The Optimized Weapon Light: Cloud Defensive’s Answer to Next Gen Lumens

Debuted at SHOT Show in 2018, the Optimized Weapon Light (OWL) by Cloud Defensive represents a dynamic step in weapon illumination, technology, and design. Combined the OWL provides superior performance through materials that ensure it is nearly bomb-proof.

Consisting of a three-part chassis, the OWL is made from certified 6061-T6 aluminum and then machined to meet precise specifications. Each module (light emitter, body, and tail cap) is then anodized to meet MIL Standard hard coat with a black nitride exterior. Additionally, the internal connections are gold-plated to maximize connectivity between each module. The result is a chassis with the highest degree of corrosion resistance and exceeds the ANSI/PLATO FL-1 impact resistance standards.


Both endcap modules (light emitter and tail cap) are interchangeable to the body to provide ambidextrous mounting of the weapon light to the left or right of the rail. The patented lug design provides for no threaded components and provide for a secure seal that gives the OAL a submersion rating of up to 200 feet for up to 24 continuous hours (the specifications necessary to meet IPX8 water resistance ratings). But to advance the weapon light’s design further, Cloud Defensive isolated the electrical system to be an independent sealed design so even if moisture does penetrate the main chassis, it will have no effect on the light’s performance.

The tail cap module has an integrated mounting tool that allows the OWL to be “hand tightened” to the ideal amount of torque. This same integrated tool can be used to change the lens on the light emitter. Editor Note: As will be noted later, replacement of the lens in the event of damage should be done by removal of the bezel using the endcap tool, and using compressed air to clear the LED bell of debris. Never touch the internal LED bell with the fingertips.

The enclosed pressure switch on the main body module provides for a cable free, remote free design that gives Momentary and Constant-ON capabilities.

In regards to light output, the OWL provides an emission of 50,000 candela and 1,250 lumens thanks to its electroformed reflector, power supply, and warmer LED emission. The important thing to remember is that lumens are a measure of the potential light during performance. However, without an efficient focal point to concentrate the beam, lumens quickly disperse over an ever widening range. In contrast, candela is the measure of light that is focused sufficiently to reach the target at a specific distance. As such, while the OWL does have an impressive 1,250 lumens, the 50,000 candela has almost three times as the leading market competitor and thus enables the user to see targets at a significant distance.

Each OWL comes with a professional-grade battery charger, one SAMSUNG 18650 30Q, and one SANYO 18650 GA rechargeable battery. This gives the user to opt between one power source for maximum power output (the blue SAMSUNG battery with 85-90 minutes of continual run time per charge), and another for maximum run time (the red SANYO battery with 105-110 minutes of continual run time per charge).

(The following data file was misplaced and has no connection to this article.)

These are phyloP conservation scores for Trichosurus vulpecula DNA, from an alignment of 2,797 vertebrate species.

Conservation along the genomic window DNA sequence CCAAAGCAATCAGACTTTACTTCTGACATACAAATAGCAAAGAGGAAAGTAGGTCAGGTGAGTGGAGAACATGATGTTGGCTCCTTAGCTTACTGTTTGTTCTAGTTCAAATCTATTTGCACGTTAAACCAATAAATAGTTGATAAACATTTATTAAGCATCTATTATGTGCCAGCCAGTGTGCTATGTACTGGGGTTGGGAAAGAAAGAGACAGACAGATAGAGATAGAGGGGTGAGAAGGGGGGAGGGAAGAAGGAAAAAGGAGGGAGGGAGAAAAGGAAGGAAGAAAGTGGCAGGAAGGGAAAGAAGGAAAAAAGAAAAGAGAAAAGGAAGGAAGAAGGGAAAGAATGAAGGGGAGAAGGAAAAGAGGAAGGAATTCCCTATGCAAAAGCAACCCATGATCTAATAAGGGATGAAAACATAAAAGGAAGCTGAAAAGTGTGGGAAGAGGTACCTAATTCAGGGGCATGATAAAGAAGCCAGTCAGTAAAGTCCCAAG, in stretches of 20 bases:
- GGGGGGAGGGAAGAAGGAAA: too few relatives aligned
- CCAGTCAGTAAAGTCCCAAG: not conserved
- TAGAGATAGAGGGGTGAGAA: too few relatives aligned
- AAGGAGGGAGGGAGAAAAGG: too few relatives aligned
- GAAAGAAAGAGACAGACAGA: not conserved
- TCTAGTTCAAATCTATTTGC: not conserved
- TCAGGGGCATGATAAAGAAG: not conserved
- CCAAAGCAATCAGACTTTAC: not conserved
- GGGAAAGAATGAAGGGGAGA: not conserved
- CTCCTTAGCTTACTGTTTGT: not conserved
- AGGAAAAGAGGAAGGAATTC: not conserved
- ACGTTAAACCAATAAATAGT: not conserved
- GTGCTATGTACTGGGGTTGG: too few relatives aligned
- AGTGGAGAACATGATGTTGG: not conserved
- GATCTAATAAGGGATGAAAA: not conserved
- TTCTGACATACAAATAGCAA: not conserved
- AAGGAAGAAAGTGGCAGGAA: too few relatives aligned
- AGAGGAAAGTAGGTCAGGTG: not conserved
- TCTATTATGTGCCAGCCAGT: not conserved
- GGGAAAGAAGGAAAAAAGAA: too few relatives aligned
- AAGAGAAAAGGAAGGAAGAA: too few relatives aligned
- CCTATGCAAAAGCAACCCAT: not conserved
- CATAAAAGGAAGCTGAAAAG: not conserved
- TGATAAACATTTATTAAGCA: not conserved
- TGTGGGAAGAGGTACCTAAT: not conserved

All of these items; the weapon light, the charger, and two batteries, come in a plastic protective storage case with customized open-cell foam for proper protection of the overall product.


  • Width……2.76″
  • Height…..1.26″
  • Length… 5.255″

The OWL is available in Black (featured), OD Green, Flat Dark Earth, and Multi-Cam Black.


Several of the videos Cloud Defensive did highlighting the durability and function of the Optimized Weapon Light include:

Product Evaluation Scores:

  • CostGood (4/5): At an MSRP of $369.99, the OWL is in a market of diverse pricing, design, function, and material. For its content; made from a high-grade aluminum, sealed circuitry, and a very robust light module the OWL’s price point is well worth its value. The closest market comparison would be Surefire’s Duel Fuel Scout Light Pro (1500 lumens @ $319) or its M600 w/Tail Switch (1,000 lumens @ $389). Other notable alternatives would be Streamlight’s Rail Mounted ProTac HL-X (1,000 lumens @ $129) and Inforce’s WML (Rifle) (400 lumen @ $119). Given the OWL’s extreme durability and design over most of its competitors, and ability of the OWL to project candela over lumen, the OWL stands at the top of the overall market, giving it a good Cost score.
  • Comfort Good (4/5): From a comfort aspect, the ability of the OWL to be both ambidextrous and reversible and gave it an almost “mount anywhere/grab anywhere” ability regardless if you were a left or right side shooter. The high lumen/candela output was a bit overwhelming indoors (esp. in a while-wall interior) but manageable. Outdoors the output performed well to reach targets at a much further distance than other popular brands tested—clearly where it was designed to excel. The rubberized switch module performed well and provided an audible click for activation and deactivation. Unlocking the lugs to the light module and tail cap proved a little difficult, in that the internal tension springs needed to be sufficiently compressed before turning the endcaps. Failing to do so made unlocking the lugs a little difficult. It did however, give evidence at the tight tolerances all three modules hold together as a single unit. Perhaps a consideration for Cloud Defensive would be to offer different light modules, as an accessory, and at varying outputs to let the user find a preferred balance for their needs, such as 500 lumen light module for indoor work, and the 1,250 lumen light module for outdoor.